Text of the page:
Bigger Bro watching: divulging Tube data
One of the pet nightmares of netizens has just come true. It’s a matter over which many self-righteous fists have been wrung and much paranoid anger vented. It has to do with disclosure of the massive load of information gathered by prying and ubiquitous web services such as Google.
We have been ever suspicious of the small files called ‘cookies’ lodged in our computers that relay back our usage patterns to storage machines far away. There, these bytes of information are sliced and slapped together, ostensibly to serve you and I better — through personalised pages, targeted ads, relevant search suggestions, etc. But the niggling worry over what would happen if all this data fell into the hands of a third party never really left us. And that’s exactly what’s going to happen in the weeks ahead.
Last week, our friendly giant from the American West Coast was ordered to divulge all video usage data — including the voyeuristic habits of people like us — to another giant of a company from the East Coast. The disclosure order came from the US judge presiding over the $1-billion copyright case slapped on Google by film and media network company Viacom. Google will have to now turn over information regarding the uploaders and viewers of all the videos on YouTube, recorded since its inception in 2005.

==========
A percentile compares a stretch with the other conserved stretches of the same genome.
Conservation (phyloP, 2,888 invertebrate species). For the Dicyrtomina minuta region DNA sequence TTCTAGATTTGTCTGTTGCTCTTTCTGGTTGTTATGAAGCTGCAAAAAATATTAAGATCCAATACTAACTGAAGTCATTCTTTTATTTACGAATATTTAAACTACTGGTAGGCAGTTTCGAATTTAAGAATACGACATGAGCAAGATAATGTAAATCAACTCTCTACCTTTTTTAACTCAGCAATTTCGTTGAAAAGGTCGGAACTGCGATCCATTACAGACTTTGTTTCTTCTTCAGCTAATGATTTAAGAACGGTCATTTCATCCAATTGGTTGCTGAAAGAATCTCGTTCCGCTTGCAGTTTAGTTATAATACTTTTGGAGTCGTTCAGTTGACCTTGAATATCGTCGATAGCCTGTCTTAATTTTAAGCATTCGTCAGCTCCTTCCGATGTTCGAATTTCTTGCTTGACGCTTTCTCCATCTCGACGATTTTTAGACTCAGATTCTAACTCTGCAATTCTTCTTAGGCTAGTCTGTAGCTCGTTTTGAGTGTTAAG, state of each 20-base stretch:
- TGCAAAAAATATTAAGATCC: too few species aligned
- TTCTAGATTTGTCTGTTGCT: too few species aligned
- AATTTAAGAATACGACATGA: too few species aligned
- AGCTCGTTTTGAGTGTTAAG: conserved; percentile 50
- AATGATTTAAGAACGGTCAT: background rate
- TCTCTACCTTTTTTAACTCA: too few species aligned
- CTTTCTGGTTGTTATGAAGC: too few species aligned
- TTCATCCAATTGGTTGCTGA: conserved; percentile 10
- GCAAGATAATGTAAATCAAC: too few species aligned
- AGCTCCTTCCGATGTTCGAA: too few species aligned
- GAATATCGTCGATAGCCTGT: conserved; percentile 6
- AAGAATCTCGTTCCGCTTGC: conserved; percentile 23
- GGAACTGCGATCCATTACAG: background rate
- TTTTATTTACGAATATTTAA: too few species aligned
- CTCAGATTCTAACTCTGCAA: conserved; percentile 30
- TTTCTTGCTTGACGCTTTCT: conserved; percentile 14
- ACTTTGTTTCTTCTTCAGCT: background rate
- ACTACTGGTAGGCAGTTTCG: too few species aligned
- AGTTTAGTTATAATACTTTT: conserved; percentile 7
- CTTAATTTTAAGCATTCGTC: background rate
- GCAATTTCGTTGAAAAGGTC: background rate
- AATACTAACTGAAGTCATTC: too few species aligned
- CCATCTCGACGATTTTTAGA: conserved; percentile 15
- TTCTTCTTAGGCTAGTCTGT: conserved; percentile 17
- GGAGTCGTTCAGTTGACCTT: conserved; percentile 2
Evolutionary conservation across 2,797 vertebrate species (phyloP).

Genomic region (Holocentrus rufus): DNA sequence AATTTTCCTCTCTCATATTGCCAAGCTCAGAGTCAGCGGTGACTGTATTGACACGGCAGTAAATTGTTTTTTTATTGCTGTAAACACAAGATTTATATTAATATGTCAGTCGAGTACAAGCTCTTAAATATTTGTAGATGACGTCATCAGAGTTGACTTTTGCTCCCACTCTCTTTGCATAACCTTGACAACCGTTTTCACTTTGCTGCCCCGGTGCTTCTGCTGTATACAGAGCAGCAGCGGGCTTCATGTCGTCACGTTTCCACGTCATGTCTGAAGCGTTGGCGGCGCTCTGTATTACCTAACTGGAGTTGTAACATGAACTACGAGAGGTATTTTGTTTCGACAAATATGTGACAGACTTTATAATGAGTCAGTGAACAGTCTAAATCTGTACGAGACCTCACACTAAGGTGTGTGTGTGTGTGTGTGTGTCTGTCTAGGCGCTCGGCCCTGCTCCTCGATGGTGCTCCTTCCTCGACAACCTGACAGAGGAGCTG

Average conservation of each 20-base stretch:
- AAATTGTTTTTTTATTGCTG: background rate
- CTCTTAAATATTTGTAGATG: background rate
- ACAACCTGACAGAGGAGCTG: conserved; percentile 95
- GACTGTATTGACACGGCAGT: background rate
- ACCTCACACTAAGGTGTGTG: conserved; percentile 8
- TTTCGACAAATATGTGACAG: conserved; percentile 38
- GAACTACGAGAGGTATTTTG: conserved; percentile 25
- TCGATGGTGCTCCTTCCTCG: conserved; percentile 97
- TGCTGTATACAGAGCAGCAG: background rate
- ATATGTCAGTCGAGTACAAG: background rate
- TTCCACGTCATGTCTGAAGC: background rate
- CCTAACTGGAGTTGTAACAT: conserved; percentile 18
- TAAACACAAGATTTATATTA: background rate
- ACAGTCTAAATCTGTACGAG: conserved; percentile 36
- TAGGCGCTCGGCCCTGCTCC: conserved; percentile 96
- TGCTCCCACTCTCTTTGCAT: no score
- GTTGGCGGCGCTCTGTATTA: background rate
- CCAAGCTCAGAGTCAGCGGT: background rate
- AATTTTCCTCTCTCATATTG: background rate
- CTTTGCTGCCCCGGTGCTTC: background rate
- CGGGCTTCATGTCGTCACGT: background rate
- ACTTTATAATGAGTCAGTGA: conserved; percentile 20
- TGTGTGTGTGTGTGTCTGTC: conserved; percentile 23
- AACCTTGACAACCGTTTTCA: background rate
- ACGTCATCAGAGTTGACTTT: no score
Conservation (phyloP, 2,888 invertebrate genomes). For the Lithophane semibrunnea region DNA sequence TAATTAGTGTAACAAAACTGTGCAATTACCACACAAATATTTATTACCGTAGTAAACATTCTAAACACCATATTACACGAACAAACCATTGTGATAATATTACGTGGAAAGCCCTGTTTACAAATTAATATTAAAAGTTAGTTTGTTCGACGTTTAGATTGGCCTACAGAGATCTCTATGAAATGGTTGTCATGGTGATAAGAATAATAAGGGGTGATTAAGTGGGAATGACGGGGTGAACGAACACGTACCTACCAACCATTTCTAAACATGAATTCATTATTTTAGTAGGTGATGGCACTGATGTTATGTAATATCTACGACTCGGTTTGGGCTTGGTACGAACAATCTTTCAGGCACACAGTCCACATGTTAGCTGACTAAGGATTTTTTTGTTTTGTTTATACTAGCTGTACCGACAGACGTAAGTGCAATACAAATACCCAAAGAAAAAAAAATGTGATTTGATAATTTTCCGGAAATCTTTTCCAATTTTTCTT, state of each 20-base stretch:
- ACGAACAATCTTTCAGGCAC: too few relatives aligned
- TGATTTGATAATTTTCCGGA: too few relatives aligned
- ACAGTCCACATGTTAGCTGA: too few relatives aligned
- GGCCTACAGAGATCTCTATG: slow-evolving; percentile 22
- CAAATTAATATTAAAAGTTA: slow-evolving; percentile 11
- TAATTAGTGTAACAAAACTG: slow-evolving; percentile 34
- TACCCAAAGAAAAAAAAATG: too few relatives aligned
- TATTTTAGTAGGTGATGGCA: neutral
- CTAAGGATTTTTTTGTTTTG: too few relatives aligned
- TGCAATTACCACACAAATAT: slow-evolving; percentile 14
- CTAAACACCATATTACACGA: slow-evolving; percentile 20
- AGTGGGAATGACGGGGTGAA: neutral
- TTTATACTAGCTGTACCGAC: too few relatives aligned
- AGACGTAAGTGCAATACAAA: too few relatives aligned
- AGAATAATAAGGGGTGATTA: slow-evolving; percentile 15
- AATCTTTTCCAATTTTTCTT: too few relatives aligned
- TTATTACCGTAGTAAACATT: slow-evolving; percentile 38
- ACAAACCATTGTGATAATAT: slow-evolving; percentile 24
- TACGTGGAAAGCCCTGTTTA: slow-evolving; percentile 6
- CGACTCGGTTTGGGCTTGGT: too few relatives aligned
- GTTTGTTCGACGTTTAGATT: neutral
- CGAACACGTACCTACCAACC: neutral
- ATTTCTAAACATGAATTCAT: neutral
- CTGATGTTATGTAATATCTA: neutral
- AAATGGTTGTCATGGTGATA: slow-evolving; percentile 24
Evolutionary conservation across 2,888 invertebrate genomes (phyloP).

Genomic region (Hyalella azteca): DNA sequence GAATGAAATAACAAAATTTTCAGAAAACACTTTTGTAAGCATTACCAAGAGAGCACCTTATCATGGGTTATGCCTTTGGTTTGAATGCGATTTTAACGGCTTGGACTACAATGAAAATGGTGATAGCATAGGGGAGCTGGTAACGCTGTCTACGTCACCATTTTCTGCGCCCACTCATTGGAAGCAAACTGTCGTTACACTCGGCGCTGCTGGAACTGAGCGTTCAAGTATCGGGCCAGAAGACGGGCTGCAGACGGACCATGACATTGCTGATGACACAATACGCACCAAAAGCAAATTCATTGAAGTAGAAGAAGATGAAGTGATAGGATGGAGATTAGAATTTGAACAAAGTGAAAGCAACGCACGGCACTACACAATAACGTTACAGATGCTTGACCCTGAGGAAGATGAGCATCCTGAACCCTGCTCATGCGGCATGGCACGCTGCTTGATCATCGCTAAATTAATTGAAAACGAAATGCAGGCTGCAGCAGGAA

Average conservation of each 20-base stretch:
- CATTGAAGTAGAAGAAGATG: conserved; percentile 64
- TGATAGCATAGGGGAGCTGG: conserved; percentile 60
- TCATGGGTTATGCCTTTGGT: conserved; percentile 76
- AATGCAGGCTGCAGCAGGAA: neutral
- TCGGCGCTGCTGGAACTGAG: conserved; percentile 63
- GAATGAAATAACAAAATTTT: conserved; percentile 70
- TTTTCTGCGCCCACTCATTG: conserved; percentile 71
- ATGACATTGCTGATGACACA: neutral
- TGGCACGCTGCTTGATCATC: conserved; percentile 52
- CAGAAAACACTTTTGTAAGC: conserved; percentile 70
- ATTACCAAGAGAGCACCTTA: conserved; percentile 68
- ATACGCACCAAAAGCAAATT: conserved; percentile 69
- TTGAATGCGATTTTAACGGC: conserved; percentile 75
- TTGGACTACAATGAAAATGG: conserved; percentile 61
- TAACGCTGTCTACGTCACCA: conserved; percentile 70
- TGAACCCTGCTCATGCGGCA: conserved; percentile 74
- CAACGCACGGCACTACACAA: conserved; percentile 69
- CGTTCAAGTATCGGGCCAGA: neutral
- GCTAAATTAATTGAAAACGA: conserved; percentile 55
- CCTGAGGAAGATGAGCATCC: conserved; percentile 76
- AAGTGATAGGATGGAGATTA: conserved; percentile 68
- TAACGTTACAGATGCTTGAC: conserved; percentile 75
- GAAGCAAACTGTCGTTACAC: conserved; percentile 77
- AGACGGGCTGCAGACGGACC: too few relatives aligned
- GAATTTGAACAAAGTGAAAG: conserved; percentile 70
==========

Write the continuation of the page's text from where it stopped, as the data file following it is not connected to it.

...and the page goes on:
This is worrisome even thousands of miles away from the East Coast or the West Coast. Manic copyright minders could, theoretically, use the data to breathe down the necks of ‘offending’ users the world over. (You should worry if you are big enough. Remember, YouTube got sued only after it was bought out by a rich company that could afford to pay up.)
But at stake is anonymity on the Net, which has emboldened lakhs of users to communicate freely and has given the medium its community culture. When such information is given out by one of the most-visited websites in the world, the domain of worry crosses national boundaries.
Lawyers from both the warring corporations have tried to allay the fears of the private and the paranoid. They have said that though the login names and computer (Internet protocol) addresses of all users would be divulged, the data could not possibly be used to zero in on a particular user.
But geeks know otherwise. After AOL’s disclosure of the search habits of lakhs (for research) in 2006, reporters from The New York Times were able to track down one user by analysing her search queries.
The long arm of American law is unlikely to reach as far as the seats of our pants in India. But it’s not the most comforting thought, is it? Especially given that you did not even read the scroll-downs of legalese screened at you when you signed up.
For keep’s sake
Here’s a service that’s bound to put a smile on the faces of all you hoarders. Ever wanted to save a video you have seen on the Tube? Here’s a simple way to go about it.
First, play the video on YouTube. Then, insert ‘kiss’ between ‘www.’ and ‘youtube.com’ on the address bar at top. It would take you to kissyoutube.com. Click the Download button when it appears. The clip will be saved on your machine as a Flash video file (with an ‘.flv’ extension). Open with your Windows or Real media player. If that fails, get the Adobe Media Player from get.adobe.com/amp.
Just one caveat: before inserting the all-important ‘kiss’ at the right place, make sure you are on the global site (www.youtube.com). It wouldn’t work on in.youtube.in, to which us desis are likely to get automatically routed.
Now do not crib that this column never helped broaden your horizon.